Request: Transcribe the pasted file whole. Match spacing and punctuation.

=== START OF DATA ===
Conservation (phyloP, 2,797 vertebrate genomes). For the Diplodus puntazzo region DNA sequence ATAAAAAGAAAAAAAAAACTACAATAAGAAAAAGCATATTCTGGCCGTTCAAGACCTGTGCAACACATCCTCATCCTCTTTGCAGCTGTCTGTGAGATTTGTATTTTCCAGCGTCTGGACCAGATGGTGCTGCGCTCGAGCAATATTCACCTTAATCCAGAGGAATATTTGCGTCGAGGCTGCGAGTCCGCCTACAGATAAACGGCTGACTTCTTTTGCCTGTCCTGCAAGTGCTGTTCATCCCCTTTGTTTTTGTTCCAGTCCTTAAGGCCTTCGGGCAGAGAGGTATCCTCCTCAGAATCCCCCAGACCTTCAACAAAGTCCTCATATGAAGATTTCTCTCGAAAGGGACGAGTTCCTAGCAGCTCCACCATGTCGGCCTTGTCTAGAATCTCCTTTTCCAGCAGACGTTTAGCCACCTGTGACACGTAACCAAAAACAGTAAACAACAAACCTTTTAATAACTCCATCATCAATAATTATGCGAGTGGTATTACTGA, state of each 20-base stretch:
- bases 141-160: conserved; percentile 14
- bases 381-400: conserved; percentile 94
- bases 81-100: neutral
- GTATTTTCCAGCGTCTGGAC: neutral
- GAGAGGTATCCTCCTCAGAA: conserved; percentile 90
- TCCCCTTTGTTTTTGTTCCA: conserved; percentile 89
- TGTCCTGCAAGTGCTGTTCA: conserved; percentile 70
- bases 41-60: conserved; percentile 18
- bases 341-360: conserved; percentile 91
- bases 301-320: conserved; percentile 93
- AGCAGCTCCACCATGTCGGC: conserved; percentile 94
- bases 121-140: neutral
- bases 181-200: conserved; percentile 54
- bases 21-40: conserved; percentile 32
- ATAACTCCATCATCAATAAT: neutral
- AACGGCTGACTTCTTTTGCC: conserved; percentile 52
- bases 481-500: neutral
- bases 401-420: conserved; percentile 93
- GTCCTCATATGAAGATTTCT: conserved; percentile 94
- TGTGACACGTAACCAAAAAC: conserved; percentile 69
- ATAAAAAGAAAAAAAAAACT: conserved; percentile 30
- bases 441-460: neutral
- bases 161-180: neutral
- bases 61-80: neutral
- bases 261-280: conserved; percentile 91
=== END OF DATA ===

Conservation (phyloP, 2,797 vertebrate genomes). For the Diplodus puntazzo region DNA sequence ATAAAAAGAAAAAAAAAACTACAATAAGAAAAAGCATATTCTGGCCGTTCAAGACCTGTGCAACACATCCTCATCCTCTTTGCAGCTGTCTGTGAGATTTGTATTTTCCAGCGTCTGGACCAGATGGTGCTGCGCTCGAGCAATATTCACCTTAATCCAGAGGAATATTTGCGTCGAGGCTGCGAGTCCGCCTACAGATAAACGGCTGACTTCTTTTGCCTGTCCTGCAAGTGCTGTTCATCCCCTTTGTTTTTGTTCCAGTCCTTAAGGCCTTCGGGCAGAGAGGTATCCTCCTCAGAATCCCCCAGACCTTCAACAAAGTCCTCATATGAAGATTTCTCTCGAAAGGGACGAGTTCCTAGCAGCTCCACCATGTCGGCCTTGTCTAGAATCTCCTTTTCCAGCAGACGTTTAGCCACCTGTGACACGTAACCAAAAACAGTAAACAACAAACCTTTTAATAACTCCATCATCAATAATTATGCGAGTGGTATTACTGA, state of each 20-base stretch:
- bases 141-160: conserved; percentile 14
- bases 381-400: conserved; percentile 94
- bases 81-100: neutral
- GTATTTTCCAGCGTCTGGAC: neutral
- GAGAGGTATCCTCCTCAGAA: conserved; percentile 90
- TCCCCTTTGTTTTTGTTCCA: conserved; percentile 89
- TGTCCTGCAAGTGCTGTTCA: conserved; percentile 70
- bases 41-60: conserved; percentile 18
- bases 341-360: conserved; percentile 91
- bases 301-320: conserved; percentile 93
- AGCAGCTCCACCATGTCGGC: conserved; percentile 94
- bases 121-140: neutral
- bases 181-200: conserved; percentile 54
- bases 21-40: conserved; percentile 32
- ATAACTCCATCATCAATAAT: neutral
- AACGGCTGACTTCTTTTGCC: conserved; percentile 52
- bases 481-500: neutral
- bases 401-420: conserved; percentile 93
- GTCCTCATATGAAGATTTCT: conserved; percentile 94
- TGTGACACGTAACCAAAAAC: conserved; percentile 69
- ATAAAAAGAAAAAAAAAACT: conserved; percentile 30
- bases 441-460: neutral
- bases 161-180: neutral
- bases 61-80: neutral
- bases 261-280: conserved; percentile 91